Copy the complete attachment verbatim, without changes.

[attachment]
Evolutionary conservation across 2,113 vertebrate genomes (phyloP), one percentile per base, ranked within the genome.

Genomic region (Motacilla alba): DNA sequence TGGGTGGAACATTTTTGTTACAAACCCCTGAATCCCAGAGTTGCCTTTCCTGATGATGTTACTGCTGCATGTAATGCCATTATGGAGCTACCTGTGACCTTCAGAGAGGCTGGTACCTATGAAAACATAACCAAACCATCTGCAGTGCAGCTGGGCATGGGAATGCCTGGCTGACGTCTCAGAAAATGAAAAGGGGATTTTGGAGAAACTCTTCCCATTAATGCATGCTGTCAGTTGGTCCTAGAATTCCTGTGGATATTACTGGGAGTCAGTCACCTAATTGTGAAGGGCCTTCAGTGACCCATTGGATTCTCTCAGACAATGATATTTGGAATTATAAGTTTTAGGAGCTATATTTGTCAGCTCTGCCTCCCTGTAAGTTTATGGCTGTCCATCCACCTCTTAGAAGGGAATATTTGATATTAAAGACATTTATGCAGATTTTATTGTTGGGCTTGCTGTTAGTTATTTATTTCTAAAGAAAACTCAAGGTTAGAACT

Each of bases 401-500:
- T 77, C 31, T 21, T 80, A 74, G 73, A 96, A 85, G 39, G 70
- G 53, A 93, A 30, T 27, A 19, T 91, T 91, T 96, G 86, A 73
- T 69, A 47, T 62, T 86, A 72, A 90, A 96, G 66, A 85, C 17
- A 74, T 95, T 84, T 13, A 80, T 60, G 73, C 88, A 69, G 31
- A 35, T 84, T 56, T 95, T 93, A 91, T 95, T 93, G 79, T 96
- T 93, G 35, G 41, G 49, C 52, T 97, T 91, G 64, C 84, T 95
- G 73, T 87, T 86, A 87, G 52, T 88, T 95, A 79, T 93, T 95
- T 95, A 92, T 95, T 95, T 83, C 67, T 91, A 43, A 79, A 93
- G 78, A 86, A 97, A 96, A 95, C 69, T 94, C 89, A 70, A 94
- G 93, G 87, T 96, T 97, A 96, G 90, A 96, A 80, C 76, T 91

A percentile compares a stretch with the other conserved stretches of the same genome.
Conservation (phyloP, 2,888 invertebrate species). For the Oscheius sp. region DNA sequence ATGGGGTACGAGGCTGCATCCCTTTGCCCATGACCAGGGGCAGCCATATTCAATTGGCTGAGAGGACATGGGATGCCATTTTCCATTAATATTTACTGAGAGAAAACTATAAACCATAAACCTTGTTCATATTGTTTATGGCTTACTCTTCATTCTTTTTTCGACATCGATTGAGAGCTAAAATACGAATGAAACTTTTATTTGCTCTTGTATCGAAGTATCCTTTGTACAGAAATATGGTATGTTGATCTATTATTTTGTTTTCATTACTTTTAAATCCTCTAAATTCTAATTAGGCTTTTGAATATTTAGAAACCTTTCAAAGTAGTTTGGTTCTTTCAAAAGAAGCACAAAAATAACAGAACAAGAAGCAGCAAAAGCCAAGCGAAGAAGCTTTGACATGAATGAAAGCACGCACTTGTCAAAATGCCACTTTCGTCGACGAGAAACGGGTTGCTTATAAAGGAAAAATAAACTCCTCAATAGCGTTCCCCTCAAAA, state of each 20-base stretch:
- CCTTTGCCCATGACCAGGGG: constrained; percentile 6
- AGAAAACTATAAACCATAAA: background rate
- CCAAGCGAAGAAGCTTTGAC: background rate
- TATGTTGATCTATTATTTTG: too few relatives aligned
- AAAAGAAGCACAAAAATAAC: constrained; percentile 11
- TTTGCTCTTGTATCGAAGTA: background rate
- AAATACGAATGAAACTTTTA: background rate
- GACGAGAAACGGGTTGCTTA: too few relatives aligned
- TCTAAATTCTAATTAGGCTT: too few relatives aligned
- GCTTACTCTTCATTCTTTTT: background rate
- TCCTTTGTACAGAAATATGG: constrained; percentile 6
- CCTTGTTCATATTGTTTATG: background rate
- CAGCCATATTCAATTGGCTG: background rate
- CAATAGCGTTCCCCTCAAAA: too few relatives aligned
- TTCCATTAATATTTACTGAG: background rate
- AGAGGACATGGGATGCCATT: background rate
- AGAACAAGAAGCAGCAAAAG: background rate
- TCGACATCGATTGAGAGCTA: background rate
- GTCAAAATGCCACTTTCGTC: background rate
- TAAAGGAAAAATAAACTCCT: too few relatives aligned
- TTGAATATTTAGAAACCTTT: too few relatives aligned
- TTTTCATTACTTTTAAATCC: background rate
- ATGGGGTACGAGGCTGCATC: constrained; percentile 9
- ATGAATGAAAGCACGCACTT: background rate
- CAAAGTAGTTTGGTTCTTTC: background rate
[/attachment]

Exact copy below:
Evolutionary conservation across 2,113 vertebrate genomes (phyloP), one percentile per base, ranked within the genome.

Genomic region (Motacilla alba): DNA sequence TGGGTGGAACATTTTTGTTACAAACCCCTGAATCCCAGAGTTGCCTTTCCTGATGATGTTACTGCTGCATGTAATGCCATTATGGAGCTACCTGTGACCTTCAGAGAGGCTGGTACCTATGAAAACATAACCAAACCATCTGCAGTGCAGCTGGGCATGGGAATGCCTGGCTGACGTCTCAGAAAATGAAAAGGGGATTTTGGAGAAACTCTTCCCATTAATGCATGCTGTCAGTTGGTCCTAGAATTCCTGTGGATATTACTGGGAGTCAGTCACCTAATTGTGAAGGGCCTTCAGTGACCCATTGGATTCTCTCAGACAATGATATTTGGAATTATAAGTTTTAGGAGCTATATTTGTCAGCTCTGCCTCCCTGTAAGTTTATGGCTGTCCATCCACCTCTTAGAAGGGAATATTTGATATTAAAGACATTTATGCAGATTTTATTGTTGGGCTTGCTGTTAGTTATTTATTTCTAAAGAAAACTCAAGGTTAGAACT

Each of bases 401-500:
- T 77, C 31, T 21, T 80, A 74, G 73, A 96, A 85, G 39, G 70
- G 53, A 93, A 30, T 27, A 19, T 91, T 91, T 96, G 86, A 73
- T 69, A 47, T 62, T 86, A 72, A 90, A 96, G 66, A 85, C 17
- A 74, T 95, T 84, T 13, A 80, T 60, G 73, C 88, A 69, G 31
- A 35, T 84, T 56, T 95, T 93, A 91, T 95, T 93, G 79, T 96
- T 93, G 35, G 41, G 49, C 52, T 97, T 91, G 64, C 84, T 95
- G 73, T 87, T 86, A 87, G 52, T 88, T 95, A 79, T 93, T 95
- T 95, A 92, T 95, T 95, T 83, C 67, T 91, A 43, A 79, A 93
- G 78, A 86, A 97, A 96, A 95, C 69, T 94, C 89, A 70, A 94
- G 93, G 87, T 96, T 97, A 96, G 90, A 96, A 80, C 76, T 91

A percentile compares a stretch with the other conserved stretches of the same genome.
Conservation (phyloP, 2,888 invertebrate species). For the Oscheius sp. region DNA sequence ATGGGGTACGAGGCTGCATCCCTTTGCCCATGACCAGGGGCAGCCATATTCAATTGGCTGAGAGGACATGGGATGCCATTTTCCATTAATATTTACTGAGAGAAAACTATAAACCATAAACCTTGTTCATATTGTTTATGGCTTACTCTTCATTCTTTTTTCGACATCGATTGAGAGCTAAAATACGAATGAAACTTTTATTTGCTCTTGTATCGAAGTATCCTTTGTACAGAAATATGGTATGTTGATCTATTATTTTGTTTTCATTACTTTTAAATCCTCTAAATTCTAATTAGGCTTTTGAATATTTAGAAACCTTTCAAAGTAGTTTGGTTCTTTCAAAAGAAGCACAAAAATAACAGAACAAGAAGCAGCAAAAGCCAAGCGAAGAAGCTTTGACATGAATGAAAGCACGCACTTGTCAAAATGCCACTTTCGTCGACGAGAAACGGGTTGCTTATAAAGGAAAAATAAACTCCTCAATAGCGTTCCCCTCAAAA, state of each 20-base stretch:
- CCTTTGCCCATGACCAGGGG: constrained; percentile 6
- AGAAAACTATAAACCATAAA: background rate
- CCAAGCGAAGAAGCTTTGAC: background rate
- TATGTTGATCTATTATTTTG: too few relatives aligned
- AAAAGAAGCACAAAAATAAC: constrained; percentile 11
- TTTGCTCTTGTATCGAAGTA: background rate
- AAATACGAATGAAACTTTTA: background rate
- GACGAGAAACGGGTTGCTTA: too few relatives aligned
- TCTAAATTCTAATTAGGCTT: too few relatives aligned
- GCTTACTCTTCATTCTTTTT: background rate
- TCCTTTGTACAGAAATATGG: constrained; percentile 6
- CCTTGTTCATATTGTTTATG: background rate
- CAGCCATATTCAATTGGCTG: background rate
- CAATAGCGTTCCCCTCAAAA: too few relatives aligned
- TTCCATTAATATTTACTGAG: background rate
- AGAGGACATGGGATGCCATT: background rate
- AGAACAAGAAGCAGCAAAAG: background rate
- TCGACATCGATTGAGAGCTA: background rate
- GTCAAAATGCCACTTTCGTC: background rate
- TAAAGGAAAAATAAACTCCT: too few relatives aligned
- TTGAATATTTAGAAACCTTT: too few relatives aligned
- TTTTCATTACTTTTAAATCC: background rate
- ATGGGGTACGAGGCTGCATC: constrained; percentile 9
- ATGAATGAAAGCACGCACTT: background rate
- CAAAGTAGTTTGGTTCTTTC: background rate